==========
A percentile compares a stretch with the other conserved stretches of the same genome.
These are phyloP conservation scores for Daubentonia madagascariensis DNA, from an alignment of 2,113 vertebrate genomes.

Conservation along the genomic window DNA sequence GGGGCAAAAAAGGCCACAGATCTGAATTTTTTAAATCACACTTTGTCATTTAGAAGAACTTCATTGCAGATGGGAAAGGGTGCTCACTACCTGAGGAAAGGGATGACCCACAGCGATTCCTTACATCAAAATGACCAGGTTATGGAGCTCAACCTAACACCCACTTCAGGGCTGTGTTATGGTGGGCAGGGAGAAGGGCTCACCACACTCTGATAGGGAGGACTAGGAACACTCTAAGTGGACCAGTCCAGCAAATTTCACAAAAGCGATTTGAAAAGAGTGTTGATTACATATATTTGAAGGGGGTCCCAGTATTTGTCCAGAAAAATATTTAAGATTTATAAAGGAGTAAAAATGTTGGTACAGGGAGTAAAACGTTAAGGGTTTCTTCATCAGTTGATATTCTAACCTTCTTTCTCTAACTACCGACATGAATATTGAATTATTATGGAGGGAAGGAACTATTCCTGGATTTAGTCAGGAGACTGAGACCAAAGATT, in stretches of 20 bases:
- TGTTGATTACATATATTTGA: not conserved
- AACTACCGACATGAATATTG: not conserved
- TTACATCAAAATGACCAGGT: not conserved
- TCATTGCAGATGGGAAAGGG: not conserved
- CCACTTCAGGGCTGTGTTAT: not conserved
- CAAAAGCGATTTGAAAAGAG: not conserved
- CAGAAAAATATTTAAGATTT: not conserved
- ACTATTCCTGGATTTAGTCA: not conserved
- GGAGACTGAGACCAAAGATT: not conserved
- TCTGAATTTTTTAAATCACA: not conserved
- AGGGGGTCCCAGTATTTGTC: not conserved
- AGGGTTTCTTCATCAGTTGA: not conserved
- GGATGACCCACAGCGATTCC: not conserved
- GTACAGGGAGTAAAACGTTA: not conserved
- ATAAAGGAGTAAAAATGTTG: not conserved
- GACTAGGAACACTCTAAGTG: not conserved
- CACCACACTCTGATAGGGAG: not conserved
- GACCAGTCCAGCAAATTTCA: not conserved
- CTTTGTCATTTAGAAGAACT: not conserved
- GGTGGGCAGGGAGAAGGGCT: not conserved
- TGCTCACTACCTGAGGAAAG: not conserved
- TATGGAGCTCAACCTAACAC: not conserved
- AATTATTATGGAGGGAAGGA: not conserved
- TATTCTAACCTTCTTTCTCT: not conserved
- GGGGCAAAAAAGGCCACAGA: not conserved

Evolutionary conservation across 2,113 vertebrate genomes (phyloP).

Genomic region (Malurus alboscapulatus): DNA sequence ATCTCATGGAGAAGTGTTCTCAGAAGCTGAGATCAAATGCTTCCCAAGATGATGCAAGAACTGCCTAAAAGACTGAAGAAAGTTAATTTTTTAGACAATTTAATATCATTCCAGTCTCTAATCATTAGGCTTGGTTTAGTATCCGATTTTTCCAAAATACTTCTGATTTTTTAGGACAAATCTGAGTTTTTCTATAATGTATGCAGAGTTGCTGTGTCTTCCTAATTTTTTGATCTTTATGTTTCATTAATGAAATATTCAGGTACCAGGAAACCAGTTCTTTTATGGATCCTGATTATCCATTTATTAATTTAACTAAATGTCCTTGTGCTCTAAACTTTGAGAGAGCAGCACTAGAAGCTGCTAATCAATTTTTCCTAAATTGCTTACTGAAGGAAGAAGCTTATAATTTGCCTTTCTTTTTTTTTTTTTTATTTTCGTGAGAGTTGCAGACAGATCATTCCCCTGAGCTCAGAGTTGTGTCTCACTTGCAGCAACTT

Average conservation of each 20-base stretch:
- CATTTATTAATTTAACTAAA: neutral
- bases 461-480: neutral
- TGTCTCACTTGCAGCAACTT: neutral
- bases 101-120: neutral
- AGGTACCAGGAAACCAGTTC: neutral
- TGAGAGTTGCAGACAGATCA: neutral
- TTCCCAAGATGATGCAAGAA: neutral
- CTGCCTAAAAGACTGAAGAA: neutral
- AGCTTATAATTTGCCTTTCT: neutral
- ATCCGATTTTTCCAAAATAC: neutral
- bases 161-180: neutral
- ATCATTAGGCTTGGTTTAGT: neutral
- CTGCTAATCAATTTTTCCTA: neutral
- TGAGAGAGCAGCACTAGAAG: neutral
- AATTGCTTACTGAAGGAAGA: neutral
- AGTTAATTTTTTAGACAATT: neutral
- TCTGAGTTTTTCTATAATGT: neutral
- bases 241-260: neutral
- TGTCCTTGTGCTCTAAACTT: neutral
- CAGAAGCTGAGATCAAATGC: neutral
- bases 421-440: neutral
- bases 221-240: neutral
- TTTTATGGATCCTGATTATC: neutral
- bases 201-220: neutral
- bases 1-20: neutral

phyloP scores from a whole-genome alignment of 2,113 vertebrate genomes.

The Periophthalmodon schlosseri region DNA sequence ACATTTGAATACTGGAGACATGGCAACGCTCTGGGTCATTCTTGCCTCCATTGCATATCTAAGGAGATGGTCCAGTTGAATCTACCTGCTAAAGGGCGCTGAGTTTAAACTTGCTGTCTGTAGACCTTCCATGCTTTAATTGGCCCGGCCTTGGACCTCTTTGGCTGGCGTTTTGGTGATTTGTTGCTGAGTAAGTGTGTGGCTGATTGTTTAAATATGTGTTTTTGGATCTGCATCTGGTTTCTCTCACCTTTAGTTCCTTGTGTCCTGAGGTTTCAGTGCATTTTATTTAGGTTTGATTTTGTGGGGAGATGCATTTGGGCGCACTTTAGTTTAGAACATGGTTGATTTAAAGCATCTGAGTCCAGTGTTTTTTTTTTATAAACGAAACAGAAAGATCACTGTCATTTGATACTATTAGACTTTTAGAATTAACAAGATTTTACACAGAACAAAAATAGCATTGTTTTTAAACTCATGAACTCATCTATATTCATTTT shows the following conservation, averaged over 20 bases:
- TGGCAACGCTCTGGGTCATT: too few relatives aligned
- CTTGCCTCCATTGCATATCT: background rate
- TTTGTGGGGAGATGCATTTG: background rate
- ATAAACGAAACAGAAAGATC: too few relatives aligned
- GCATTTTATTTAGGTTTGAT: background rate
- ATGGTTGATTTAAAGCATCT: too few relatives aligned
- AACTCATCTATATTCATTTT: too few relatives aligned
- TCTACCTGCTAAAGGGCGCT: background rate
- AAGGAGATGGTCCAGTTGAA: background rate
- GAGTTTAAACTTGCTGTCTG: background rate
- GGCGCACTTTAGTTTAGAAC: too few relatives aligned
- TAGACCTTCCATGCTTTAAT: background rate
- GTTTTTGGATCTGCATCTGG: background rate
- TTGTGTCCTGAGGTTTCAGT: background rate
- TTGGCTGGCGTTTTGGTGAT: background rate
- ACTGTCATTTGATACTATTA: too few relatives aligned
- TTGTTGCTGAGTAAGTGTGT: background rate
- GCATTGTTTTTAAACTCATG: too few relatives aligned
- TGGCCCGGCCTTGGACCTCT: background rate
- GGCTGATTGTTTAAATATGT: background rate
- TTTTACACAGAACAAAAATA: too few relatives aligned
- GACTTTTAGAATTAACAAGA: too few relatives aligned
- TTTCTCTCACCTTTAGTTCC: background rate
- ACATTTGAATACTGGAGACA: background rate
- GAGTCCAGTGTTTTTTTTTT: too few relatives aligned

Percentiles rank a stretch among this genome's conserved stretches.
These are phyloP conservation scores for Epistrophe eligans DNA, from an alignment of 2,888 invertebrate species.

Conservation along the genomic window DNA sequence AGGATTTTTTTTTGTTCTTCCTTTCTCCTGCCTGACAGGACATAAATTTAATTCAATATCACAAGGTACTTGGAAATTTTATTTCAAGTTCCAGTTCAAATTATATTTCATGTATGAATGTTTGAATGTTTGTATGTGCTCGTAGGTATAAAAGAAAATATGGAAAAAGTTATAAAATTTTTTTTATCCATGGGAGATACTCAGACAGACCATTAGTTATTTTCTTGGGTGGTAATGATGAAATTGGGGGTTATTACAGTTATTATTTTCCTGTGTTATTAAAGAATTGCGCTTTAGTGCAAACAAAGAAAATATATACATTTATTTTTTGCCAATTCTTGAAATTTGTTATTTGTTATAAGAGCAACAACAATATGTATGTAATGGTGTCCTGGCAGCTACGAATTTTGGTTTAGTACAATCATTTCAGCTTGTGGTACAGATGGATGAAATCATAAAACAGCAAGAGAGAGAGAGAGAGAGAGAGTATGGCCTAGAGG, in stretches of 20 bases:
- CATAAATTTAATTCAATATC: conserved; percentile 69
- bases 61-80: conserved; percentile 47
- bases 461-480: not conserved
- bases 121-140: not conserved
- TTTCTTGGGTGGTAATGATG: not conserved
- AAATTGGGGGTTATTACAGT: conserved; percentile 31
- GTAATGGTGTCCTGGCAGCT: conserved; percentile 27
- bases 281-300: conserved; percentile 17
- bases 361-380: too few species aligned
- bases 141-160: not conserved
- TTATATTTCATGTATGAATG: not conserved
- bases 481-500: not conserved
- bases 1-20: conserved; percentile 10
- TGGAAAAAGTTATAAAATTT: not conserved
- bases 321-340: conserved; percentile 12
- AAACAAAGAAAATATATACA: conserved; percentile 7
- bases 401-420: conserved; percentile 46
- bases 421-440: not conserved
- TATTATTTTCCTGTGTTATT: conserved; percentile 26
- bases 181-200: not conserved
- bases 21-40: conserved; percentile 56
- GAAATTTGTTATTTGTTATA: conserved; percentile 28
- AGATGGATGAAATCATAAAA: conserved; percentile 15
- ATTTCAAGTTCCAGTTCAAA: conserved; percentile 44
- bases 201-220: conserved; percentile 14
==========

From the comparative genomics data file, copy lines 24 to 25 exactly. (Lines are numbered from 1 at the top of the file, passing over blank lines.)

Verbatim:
- TGCTCACTACCTGAGGAAAG: not conserved
- TATGGAGCTCAACCTAACAC: not conserved